While a legal scholar can certainly make recommendations about what the law should be, those recommendations should never be done under the guise of saying what the law is. I worry about international legal scholars in particular, because unlike in much of domestic law, there is no stare decisis in international law, and state practice can often be difficult to assess. There is clearly a temptation to say that a rule of customary international law exists because one wants it do exist, rather than because the putative rule is truly controlling (reflected in state practice) and authoritative (believed by states to be the law).Among other things, this is why the impeachment of George W. Bush will have to be a domestic affair.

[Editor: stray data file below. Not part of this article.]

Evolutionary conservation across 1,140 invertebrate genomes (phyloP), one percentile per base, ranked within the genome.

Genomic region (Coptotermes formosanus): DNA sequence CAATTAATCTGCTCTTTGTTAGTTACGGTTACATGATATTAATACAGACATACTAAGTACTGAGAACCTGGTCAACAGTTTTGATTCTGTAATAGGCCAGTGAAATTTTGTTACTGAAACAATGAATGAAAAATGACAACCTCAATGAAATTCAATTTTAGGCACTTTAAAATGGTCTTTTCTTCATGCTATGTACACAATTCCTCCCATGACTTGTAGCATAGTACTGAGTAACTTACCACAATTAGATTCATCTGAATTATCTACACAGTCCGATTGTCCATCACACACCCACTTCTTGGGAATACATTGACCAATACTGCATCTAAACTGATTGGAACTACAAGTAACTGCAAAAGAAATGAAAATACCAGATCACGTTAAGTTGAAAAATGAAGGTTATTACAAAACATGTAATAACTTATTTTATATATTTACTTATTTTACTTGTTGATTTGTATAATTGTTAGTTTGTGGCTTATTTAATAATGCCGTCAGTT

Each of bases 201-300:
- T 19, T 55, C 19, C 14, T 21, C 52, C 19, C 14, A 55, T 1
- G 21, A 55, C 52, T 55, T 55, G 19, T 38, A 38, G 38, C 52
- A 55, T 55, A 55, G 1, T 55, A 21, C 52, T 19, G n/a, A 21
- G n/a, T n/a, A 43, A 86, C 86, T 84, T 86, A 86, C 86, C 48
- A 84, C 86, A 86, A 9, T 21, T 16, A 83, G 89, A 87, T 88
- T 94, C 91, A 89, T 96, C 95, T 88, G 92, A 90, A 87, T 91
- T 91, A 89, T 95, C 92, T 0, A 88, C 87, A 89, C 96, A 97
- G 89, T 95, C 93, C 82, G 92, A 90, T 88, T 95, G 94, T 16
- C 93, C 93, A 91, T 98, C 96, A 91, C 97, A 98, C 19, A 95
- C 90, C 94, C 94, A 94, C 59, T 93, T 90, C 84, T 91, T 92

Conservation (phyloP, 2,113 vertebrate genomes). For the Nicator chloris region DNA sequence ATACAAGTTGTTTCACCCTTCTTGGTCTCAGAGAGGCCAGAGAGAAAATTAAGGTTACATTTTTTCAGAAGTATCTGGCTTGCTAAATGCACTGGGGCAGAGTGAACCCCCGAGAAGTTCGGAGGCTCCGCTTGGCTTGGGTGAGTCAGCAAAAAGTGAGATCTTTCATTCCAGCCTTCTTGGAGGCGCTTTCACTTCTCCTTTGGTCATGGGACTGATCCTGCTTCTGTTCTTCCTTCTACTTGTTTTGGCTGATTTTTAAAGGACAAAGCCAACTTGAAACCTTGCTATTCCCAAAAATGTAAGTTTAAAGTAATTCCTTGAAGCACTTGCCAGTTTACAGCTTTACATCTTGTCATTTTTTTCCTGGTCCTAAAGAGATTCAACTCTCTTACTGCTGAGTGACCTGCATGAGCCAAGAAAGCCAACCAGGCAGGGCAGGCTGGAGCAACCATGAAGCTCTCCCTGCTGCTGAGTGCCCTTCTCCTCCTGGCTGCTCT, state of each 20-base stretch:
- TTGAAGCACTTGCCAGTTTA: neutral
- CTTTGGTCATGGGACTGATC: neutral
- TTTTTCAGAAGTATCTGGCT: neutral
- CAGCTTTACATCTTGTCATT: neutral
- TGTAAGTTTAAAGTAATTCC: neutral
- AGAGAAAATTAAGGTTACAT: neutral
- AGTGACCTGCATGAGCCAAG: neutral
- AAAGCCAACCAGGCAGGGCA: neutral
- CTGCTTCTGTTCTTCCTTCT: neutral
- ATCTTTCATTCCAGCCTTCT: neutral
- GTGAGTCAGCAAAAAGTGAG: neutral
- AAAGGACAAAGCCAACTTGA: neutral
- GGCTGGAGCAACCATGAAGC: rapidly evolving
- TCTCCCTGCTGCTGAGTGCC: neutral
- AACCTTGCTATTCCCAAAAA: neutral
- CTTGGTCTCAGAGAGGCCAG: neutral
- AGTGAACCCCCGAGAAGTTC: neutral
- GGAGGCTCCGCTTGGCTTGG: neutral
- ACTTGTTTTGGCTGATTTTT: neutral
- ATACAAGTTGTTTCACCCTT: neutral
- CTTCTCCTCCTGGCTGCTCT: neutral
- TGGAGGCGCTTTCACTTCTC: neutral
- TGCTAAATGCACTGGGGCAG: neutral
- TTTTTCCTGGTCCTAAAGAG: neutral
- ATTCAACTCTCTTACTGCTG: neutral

Blogging will be light for the foreseeable future: 100 degree fevers don't let me sit at the computer for long, and there's that "real life" stuff to get done, too.
And, continuing the wishful thinking theme, the difference between settled and frontiers in science is a challenge, as well. And Al Gore gives great speeches.
Update: The fever is mostly gone, but the energy's not back. I don't usually agree with Daniel Pipes, but in this case he's disagreeing with the Pope and I think Pipes is closer than Pope on this one: all sorts of "divinely given" words have been reinterpreted through the ages, updated, etc.; there's no reason to think that Islam won't go through a similar evolution (though, of course, it will probably look nothing like the process of either Christianity or Judaism...)